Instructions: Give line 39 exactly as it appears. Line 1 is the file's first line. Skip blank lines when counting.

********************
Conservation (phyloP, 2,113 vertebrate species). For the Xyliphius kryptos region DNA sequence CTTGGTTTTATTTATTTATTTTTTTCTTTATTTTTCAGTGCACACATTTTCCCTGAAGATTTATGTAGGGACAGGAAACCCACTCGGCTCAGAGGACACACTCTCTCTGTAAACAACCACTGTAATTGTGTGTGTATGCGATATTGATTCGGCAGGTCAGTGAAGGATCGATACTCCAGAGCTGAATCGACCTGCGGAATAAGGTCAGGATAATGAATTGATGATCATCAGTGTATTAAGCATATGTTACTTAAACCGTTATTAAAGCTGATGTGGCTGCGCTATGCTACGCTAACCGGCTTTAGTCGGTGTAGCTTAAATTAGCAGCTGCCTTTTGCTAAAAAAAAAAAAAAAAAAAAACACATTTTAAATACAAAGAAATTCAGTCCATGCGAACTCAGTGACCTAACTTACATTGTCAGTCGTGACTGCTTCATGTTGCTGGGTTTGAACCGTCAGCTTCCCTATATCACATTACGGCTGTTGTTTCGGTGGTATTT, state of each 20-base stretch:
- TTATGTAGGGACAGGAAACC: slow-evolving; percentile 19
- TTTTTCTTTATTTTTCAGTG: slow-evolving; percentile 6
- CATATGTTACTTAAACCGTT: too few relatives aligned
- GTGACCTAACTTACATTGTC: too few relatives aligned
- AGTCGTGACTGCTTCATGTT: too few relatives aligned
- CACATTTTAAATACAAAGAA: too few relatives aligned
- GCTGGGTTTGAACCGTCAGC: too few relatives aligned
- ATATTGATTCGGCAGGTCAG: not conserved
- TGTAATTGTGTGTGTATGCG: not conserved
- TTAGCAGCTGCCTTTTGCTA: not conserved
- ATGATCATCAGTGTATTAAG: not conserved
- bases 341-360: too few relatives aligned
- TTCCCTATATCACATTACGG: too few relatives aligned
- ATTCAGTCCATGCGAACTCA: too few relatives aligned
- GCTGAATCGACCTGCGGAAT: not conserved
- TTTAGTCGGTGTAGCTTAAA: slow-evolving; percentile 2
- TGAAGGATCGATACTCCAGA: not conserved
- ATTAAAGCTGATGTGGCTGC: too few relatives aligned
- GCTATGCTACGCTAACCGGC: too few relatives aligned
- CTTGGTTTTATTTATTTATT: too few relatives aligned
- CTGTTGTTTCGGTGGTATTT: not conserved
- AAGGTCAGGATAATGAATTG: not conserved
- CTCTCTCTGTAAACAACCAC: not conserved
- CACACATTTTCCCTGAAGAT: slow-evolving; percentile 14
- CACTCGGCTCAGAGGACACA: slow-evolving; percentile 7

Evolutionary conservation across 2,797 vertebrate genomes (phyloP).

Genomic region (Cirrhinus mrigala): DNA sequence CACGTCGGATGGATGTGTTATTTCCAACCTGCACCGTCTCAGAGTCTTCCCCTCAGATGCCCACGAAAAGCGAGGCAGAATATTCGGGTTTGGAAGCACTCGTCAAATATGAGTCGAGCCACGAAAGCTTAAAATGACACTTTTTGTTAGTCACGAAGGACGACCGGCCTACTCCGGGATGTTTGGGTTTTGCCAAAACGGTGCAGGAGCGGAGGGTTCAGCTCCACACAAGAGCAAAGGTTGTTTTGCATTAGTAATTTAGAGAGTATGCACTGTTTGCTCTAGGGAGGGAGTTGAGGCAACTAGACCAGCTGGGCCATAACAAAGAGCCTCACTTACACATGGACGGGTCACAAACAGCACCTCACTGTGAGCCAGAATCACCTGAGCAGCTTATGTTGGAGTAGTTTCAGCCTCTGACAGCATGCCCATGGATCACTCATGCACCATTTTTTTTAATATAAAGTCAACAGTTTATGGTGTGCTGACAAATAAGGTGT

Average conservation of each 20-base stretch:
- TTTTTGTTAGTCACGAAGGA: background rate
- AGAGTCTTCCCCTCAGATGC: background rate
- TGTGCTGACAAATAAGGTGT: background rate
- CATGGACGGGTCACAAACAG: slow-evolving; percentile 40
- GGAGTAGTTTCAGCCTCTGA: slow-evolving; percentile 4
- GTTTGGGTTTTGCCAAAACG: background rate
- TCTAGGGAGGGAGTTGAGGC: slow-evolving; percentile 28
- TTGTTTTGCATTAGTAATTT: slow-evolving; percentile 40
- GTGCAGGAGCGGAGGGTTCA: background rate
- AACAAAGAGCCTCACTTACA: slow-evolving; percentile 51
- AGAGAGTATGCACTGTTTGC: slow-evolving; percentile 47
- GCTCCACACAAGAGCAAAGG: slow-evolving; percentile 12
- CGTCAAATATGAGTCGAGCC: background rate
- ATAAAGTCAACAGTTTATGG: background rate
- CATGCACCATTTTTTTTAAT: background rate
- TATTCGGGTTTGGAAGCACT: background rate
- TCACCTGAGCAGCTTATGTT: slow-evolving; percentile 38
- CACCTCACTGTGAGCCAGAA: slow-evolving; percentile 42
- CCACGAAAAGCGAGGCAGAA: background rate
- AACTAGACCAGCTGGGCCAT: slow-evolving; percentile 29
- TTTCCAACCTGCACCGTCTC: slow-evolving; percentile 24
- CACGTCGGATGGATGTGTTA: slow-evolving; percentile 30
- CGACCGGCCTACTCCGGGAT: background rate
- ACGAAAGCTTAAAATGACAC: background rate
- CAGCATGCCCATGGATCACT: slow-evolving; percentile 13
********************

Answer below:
- AACAAAGAGCCTCACTTACA: slow-evolving; percentile 51